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Simple tips to deliver effective remote training

Dupler
by
Michelle
Dupler
on
April 11, 2020

Don't let the shift to working at home slow down your training. Consider these simple tips to help you deliver trouble-free remote learning.

With the shift to remote work, companies may have temporarily let training considerations fall to the wayside since they can no longer host in-person brown bags or upskilling sessions.

But with the technology at hand, you can continue to invest in your workforce seamlessly and from a distance. A live remote training session is really just a video conference call with some add-ons — as long as you give it some thought beforehand to make it as wrinkle-free as possible.

At g2o, we often run training for clients on new platforms or software we develop for them. The current need for social distancing presents challenges to our typical classroom-style training sessions. We like to get hands-on, and that’s harder when everyone’s hands are elsewhere.

Tips for trouble-free remote training

We’ve found that with some modification, effective in-person training practices translate well into live remote training sessions, but that it's important to be mindful of the differences of presenting online vs. in-person. Here are tips we learned along the way to help you convert in-person training into an effective virtual session.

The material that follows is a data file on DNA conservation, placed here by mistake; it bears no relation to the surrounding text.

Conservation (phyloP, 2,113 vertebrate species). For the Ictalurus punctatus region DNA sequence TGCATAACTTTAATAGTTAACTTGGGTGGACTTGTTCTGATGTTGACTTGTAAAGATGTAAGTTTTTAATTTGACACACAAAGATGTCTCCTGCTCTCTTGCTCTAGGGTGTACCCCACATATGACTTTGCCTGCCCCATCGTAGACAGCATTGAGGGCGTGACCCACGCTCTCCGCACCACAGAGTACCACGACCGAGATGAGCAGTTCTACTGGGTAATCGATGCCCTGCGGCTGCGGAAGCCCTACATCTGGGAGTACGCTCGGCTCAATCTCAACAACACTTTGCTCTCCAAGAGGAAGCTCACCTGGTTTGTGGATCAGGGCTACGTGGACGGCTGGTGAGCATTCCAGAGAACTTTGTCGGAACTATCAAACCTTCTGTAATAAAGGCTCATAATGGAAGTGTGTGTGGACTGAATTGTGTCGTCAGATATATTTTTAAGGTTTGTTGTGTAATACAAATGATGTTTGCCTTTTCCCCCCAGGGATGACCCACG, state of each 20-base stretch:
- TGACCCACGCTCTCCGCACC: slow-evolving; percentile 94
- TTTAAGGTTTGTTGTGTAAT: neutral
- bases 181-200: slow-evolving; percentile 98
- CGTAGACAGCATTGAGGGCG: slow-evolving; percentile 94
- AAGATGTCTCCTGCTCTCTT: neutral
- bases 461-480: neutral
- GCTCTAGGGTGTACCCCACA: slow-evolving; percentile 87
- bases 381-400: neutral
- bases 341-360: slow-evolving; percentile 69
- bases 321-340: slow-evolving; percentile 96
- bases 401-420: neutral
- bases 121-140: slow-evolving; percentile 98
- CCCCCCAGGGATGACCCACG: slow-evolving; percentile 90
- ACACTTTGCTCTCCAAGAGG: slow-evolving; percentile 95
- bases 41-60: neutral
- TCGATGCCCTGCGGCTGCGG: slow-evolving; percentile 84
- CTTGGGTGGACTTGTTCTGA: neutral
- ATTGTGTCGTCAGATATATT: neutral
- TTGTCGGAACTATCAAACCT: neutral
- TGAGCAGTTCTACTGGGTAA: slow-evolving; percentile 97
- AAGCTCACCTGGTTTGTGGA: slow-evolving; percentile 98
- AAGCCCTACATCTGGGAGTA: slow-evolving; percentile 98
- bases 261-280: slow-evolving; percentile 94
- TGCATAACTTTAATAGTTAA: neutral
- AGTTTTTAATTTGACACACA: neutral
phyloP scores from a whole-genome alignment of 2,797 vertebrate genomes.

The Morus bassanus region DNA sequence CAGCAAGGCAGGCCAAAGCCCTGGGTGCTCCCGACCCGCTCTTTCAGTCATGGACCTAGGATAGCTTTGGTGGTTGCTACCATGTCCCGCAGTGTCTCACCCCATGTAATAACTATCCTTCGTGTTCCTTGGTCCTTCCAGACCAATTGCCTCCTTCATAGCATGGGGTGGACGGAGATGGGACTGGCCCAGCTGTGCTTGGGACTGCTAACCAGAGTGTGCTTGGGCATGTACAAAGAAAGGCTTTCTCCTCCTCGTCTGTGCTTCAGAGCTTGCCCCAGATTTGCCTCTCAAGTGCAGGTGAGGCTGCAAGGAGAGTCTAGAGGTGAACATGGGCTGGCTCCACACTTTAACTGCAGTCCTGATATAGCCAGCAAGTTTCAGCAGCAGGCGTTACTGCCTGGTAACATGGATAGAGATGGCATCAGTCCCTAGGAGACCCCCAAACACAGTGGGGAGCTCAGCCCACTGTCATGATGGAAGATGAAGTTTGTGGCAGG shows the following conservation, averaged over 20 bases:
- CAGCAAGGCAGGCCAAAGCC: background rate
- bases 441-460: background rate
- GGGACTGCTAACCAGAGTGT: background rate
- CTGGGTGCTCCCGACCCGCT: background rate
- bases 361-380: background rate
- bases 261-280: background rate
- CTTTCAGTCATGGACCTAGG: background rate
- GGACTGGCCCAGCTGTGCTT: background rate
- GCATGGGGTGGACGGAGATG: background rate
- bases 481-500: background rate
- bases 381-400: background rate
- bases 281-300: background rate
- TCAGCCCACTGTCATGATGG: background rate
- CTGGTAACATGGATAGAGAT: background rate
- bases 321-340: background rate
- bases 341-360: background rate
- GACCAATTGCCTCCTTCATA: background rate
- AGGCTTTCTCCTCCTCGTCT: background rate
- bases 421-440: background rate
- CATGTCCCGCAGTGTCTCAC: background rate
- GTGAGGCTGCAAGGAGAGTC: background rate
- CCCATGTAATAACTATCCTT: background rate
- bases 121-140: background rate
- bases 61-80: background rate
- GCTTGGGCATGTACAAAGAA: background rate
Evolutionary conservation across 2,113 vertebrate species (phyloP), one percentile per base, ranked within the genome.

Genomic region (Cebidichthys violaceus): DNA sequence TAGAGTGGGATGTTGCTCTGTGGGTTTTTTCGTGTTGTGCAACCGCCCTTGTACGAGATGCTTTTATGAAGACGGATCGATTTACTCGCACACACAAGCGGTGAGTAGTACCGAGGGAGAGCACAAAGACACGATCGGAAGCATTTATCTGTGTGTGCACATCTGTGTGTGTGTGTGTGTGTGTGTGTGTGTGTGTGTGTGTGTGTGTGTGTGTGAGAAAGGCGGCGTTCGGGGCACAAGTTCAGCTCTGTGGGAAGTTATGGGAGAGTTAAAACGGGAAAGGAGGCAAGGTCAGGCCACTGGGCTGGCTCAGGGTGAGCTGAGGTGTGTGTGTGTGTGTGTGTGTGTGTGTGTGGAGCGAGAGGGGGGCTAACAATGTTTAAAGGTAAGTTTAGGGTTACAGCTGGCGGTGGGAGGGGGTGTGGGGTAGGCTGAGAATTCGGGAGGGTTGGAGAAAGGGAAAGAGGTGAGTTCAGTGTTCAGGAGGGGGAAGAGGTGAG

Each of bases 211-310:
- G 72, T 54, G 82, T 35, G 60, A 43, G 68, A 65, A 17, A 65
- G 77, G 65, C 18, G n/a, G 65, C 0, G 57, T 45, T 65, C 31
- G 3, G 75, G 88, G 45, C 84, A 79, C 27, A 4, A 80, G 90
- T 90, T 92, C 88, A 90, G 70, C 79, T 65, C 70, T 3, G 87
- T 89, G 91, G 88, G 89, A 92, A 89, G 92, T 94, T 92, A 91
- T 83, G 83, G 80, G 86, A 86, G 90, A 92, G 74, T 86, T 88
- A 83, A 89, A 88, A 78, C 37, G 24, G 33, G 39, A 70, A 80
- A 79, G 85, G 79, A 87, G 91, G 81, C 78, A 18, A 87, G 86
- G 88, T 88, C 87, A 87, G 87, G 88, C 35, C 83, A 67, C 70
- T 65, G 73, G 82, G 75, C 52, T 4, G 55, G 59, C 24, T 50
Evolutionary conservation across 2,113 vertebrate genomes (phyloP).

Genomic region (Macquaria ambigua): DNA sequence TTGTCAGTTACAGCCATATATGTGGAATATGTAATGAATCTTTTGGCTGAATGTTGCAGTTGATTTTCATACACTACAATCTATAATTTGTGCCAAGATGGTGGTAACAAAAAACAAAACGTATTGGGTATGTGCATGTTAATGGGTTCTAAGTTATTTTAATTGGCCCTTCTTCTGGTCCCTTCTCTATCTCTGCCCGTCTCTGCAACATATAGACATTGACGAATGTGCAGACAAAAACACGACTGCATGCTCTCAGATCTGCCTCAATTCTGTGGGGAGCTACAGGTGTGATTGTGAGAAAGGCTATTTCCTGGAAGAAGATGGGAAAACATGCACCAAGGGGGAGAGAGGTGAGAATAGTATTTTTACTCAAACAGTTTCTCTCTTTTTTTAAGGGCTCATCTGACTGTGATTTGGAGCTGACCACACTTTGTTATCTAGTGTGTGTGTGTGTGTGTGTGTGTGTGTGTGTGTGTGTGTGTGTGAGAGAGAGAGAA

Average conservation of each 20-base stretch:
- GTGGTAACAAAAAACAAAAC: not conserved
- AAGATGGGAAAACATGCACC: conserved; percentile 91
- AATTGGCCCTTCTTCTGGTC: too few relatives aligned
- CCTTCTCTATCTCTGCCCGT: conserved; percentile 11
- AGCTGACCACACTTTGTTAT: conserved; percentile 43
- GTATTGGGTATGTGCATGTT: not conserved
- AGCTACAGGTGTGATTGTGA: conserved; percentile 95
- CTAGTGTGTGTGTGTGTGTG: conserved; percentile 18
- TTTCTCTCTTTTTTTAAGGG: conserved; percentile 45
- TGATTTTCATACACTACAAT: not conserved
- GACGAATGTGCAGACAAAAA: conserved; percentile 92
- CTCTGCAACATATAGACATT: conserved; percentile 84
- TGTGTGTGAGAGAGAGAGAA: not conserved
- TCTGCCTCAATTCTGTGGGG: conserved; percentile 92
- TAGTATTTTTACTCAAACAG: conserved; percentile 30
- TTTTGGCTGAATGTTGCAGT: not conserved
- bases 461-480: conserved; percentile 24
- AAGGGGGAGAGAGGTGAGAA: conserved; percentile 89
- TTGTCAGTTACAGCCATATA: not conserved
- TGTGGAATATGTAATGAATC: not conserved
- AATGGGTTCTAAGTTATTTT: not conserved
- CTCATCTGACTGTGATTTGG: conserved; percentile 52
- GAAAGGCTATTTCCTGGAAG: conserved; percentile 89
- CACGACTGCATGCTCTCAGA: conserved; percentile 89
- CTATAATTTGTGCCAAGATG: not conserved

Be visible

If you’re using conference software like Zoom or Microsoft Teams, enable your video feed so people can see your face. Spend time prior to the meeting setting up your workspace so you have good lighting. It’s best to have the light hitting your face and not coming from behind or you’ll be hidden in shadows.

Have a plan and communicate it upfront

Break down the training into learning goals, or a clear agenda for the session. Share goals at the start of the lesson and use them as a roadmap. In online training, using a roadmap to list and transition between topics helps people stay focused and provides a sense of progress.

Ensure participants can access the technology

We’ve all had issues using a new piece of technology before. It’s helpful to hold a quick session a day or two prior to training to ensure everyone can access the conference software and troubleshoot any other access issues:

• Make sure they have correct links to access the platform if web-based

• Make sure their passwords are up to date and they can log in

• Make sure they have the right permissions to use the platform or software and can successfully perform tasks needed for the training, such as creating a piece of content in a CMS

Use chat to collect questions

Lag and not being able to see other participants can lead to several people trying to speak at once. We found it helpful to have participants mute themselves unless needed, and post questions in a dedicated chat. Most video conferencing software will have a chat option as part of the call.

Build in time for questions

When training in-person, it’s not unusual to handle questions live and save time at the end for more in-depth questions. Along with using chat to collect questions, pausing for a moment after each learning goal to address questions helps ensure participants are all on the same page before moving to the next learning goal.

Minimize the need to switch windows or applications